~By Andrea Pollock
I love to drink crisp white wines during the summer. Crispness is a word that I use to describe wines with a combination of noticeable acidity and an effervescent feel.
I find that wines in this style go down extremely easy on a hot summer day. There is just something so refreshing about it – a true adult summer soda pop – for those days where root beer doesn’t pack enough punch.
The crispness effect of white wines will only last so long in the bottle. White wines that show these characteristics need to be consumed shortly after their release (or the vintage date) in order to reap the rewards of these crisp qualities. As white wines bottle age the crisp acidic and effervescent aspects of the wine begin to deteriorate and can be lost completely. These are truly the first elements in a wine that begin to suffer as the ageing process takes place. It is actually usually a positive characteristic of the red wine ageing process – which seems to fit, since there are not many of us who would enjoy an overtly acidic or bubbly red wine.
Other more mellow qualities of a wine begin to show themselves over time in red as these aspects fade. In white wines, once the crisp qualities fade they can be replaced with subtler flavours of ripe fruits or grassy notes, they may also leave a wine tasting flat if there is little depth of character in the flavour profile of the wine. This is why it is nice to consume these wines early, while the crisp qualities still have a chance to augment the overall tasting experience of the wine.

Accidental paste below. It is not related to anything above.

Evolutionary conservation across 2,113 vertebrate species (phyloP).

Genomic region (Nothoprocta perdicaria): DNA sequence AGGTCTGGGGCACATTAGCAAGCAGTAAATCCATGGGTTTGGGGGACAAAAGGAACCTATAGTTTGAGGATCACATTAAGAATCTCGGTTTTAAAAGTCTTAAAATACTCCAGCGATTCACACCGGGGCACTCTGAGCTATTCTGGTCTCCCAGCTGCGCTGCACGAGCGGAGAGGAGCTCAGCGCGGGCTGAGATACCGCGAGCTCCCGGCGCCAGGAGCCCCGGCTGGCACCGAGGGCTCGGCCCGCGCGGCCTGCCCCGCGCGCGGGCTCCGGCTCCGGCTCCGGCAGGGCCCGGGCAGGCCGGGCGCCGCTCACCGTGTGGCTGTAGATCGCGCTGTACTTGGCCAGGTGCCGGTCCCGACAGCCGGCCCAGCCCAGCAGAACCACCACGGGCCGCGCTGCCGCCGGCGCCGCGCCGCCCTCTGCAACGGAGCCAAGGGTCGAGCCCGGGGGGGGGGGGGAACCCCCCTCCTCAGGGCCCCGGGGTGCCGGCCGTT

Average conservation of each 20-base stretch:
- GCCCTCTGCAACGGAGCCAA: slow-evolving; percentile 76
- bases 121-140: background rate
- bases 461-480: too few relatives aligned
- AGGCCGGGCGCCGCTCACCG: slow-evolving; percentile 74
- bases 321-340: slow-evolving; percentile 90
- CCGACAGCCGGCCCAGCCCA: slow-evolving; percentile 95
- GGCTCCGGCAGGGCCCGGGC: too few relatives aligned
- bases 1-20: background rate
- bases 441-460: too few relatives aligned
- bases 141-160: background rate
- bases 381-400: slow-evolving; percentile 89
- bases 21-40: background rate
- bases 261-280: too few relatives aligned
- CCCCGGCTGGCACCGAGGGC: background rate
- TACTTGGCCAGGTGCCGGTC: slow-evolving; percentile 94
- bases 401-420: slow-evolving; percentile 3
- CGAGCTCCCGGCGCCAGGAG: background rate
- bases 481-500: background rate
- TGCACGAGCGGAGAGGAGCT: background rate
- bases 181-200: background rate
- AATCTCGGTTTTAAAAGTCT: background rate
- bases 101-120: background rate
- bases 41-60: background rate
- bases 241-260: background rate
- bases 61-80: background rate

Two white wines stick out in my mind as showing the great, desirable qualities of crispness and acidity. The first is a South African white – Douglas Greene the Beach House and a French wine; Arrogant Frog Ribet White. Both of these wines have great palate cleansing properties – nice crisp acidity and refreshing effervescence that is super energizing on a sunny day.
Because I have recommended both of these wines in previous columns, I have chosen two new favourites that show similar characteristics.
Wines of the week
Piesporter Treppchen Riesling 2008 – [Mosel, Germany]
Not much to the nose of this wine, only a smell of tart citrus. The flavour is an interesting balance of sweetness, tartness and acidity. Flavours of juicy peach, dried apricots and orange tang. A great pairing for asian influenced dishes or for a spicey Indian curry. 88/100 (June 5th, 2011)
NK’MIP Chardonnay 2006 – [VQA Okanagan Valley]
Nice crisp oak notes, cedar wood, pine needles and some sour lemons. The flavours are dry with some grapefruit and lime zest, a touch of bitterness and oak shows up on the finish. A light style wine that would pair well with poached fish or crab cakes. 86/100 $16.99 (January 6th, 2011)